George Stewart is the president of the board of Families as Allies and has been involved with the organization for the past five years. Stewart and his wife Evelyn are the parents of “two beautiful children,” and he describes both of them as “amazing.” Their son is nine years old and their daughter is six.
Stewart shared that his son has several challenges, including being non-verbal. Stewart confessed to being a nervous parent at first, especially since he had no first-hand experience with having a family member with a disability. He remembers thinking “How would I go about life raising this young boy who can’t speak, who needs assistance with everyday daily living activities? How would I go about life raising him and making sure that he’s able to do the things that a lot of us take for granted? And I’m still nervous about it to this day.” Stewart says that his son teaches him every day about what it means to be patient and understanding.
Like the other dads we have talked to, Stewart wanted to share his experience as a father. “I think it’s important because oftentimes we don’t, as fathers and as men, talk about things we’re feeling or how we’re feeling. We have this tendency to just keep things inside. And so there has to be somebody who comes forward and speaks about how they’re feeling and what they’re doing and sharing his experiences.” And Stewart believes that once dads do that, they are able to motivate and inspire other dads to do the same thing.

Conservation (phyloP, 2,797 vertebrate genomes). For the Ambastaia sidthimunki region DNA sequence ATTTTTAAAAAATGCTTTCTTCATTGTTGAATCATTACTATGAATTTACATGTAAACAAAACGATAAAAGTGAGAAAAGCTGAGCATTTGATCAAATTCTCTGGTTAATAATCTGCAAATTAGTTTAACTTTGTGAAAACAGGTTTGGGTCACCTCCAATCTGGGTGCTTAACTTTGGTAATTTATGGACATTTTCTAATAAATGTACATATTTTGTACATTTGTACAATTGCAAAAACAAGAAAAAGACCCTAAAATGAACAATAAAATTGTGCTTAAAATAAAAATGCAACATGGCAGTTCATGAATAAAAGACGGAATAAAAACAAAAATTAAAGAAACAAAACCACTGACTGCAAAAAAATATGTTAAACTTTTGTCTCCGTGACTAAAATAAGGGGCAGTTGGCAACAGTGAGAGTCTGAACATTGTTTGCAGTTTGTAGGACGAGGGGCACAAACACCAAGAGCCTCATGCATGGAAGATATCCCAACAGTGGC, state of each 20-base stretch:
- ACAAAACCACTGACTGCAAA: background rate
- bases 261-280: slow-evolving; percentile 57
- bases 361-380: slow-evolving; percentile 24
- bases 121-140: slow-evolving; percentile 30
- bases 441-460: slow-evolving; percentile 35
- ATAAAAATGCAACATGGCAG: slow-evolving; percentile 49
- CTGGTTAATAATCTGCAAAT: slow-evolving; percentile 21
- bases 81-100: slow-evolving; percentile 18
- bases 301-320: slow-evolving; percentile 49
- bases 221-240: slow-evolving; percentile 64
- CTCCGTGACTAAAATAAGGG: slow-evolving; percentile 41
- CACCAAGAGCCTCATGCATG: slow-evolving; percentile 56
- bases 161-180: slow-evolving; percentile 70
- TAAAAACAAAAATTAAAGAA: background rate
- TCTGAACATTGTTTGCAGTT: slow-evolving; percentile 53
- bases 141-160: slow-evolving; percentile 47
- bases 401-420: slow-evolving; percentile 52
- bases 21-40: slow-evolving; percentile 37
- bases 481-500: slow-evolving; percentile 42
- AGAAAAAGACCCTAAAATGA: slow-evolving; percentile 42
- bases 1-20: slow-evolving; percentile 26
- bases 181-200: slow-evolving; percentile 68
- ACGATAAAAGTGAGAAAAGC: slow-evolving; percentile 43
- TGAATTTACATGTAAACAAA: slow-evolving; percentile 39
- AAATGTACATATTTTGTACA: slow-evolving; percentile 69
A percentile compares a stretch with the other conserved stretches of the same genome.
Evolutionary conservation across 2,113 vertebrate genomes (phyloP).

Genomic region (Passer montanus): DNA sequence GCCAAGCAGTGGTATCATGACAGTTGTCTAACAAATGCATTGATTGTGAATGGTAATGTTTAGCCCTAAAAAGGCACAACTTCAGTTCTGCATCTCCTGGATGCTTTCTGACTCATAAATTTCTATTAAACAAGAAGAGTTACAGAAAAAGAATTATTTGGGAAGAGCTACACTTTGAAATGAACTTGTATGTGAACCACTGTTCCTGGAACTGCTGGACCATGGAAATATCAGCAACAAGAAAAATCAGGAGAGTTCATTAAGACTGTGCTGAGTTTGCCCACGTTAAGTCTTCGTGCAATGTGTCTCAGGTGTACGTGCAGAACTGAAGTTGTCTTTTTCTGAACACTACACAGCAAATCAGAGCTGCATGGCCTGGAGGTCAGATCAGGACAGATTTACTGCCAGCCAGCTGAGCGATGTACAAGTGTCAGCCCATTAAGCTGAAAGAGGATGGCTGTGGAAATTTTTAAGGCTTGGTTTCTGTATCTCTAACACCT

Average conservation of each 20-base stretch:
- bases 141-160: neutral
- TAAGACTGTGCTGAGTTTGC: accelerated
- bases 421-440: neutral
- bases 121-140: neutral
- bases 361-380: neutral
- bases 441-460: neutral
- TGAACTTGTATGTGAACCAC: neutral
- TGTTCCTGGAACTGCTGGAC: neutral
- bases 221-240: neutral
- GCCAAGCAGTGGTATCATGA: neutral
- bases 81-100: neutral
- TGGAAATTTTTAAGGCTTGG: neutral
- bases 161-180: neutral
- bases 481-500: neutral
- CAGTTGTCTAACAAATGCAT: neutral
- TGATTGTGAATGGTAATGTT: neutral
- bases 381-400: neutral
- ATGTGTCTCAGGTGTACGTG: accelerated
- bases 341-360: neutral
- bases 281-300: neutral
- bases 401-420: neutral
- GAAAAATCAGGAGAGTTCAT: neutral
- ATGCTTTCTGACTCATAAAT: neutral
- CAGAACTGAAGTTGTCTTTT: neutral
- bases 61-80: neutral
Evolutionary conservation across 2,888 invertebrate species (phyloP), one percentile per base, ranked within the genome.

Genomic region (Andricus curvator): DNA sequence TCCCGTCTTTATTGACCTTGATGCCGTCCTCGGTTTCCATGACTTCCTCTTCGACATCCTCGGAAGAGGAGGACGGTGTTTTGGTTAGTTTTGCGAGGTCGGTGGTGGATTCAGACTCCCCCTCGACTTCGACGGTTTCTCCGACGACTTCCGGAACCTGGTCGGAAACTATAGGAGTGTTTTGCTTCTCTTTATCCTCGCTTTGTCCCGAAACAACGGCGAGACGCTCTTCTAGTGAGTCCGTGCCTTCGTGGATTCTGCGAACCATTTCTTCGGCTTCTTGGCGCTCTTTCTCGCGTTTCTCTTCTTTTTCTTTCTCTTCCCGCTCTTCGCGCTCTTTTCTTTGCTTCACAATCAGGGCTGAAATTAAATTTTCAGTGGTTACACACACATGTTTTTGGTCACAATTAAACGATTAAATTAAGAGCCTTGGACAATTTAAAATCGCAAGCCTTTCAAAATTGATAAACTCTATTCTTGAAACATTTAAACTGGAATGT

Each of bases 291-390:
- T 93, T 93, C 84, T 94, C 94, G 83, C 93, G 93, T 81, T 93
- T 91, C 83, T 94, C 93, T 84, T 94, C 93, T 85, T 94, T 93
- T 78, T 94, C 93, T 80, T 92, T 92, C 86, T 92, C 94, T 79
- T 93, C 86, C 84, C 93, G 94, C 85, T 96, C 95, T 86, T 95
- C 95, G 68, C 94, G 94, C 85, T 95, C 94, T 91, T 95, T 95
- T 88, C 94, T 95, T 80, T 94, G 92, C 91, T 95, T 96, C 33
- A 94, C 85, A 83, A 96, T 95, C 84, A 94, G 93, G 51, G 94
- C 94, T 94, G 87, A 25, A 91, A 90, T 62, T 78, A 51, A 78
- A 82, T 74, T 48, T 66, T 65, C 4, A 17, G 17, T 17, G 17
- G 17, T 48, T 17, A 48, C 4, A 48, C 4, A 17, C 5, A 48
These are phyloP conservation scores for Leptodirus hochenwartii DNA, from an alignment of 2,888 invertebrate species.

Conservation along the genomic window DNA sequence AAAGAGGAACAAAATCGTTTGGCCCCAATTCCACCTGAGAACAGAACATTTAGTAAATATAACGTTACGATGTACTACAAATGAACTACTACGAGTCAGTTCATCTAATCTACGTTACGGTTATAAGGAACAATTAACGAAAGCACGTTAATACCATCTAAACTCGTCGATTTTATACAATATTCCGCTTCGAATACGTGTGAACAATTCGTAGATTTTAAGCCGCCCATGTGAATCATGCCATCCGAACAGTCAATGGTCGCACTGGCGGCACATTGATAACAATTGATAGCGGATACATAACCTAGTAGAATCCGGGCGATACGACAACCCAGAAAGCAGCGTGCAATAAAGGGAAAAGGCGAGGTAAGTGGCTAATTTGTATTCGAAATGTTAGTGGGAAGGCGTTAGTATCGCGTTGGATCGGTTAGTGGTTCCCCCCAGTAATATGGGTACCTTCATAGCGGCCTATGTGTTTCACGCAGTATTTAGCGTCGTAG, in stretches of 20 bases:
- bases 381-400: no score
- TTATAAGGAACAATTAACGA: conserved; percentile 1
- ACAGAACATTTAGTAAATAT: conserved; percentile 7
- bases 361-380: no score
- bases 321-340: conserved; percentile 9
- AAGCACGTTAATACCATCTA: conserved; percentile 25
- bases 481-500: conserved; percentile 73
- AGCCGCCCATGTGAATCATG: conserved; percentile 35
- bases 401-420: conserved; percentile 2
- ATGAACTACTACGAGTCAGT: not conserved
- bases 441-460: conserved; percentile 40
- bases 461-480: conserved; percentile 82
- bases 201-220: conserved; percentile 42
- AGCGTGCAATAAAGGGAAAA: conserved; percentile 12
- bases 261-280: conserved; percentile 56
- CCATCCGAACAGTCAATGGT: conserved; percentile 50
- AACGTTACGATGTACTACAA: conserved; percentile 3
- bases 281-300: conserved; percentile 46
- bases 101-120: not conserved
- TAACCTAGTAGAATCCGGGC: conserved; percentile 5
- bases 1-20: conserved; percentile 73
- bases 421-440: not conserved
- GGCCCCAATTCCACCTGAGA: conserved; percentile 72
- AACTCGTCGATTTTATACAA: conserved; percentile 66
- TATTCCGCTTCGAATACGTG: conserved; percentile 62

When it comes to the kind of support he and his family receive, he gives a lot of credit to his son’s special education teacher and also his occupational and speech therapists, and says they’ve been a great source of support. In addition, he says as a board member, but also as a parent, he is always talking about and telling people about Families as Allies and how it can be a great resource and support for families, “especially when you’re talking about how your child is being engaged and treated in the school system.”
We ended the interview with Stewart saying what he thought was the most important thing he wanted to communicate to other dads: “Staying engaged. Constantly staying engaged, being there to see those first steps, to see those academic gains in school, to see those social and emotional gains within themselves. So I definitely want fathers to be engaged and to continue to be engaged and provide social, emotional and academic support for their children.”
“My dream is for fathers to come together, to engage with each other, to help one another out and to be of support to each other, and not do the thing that we call fatherhood in silos.”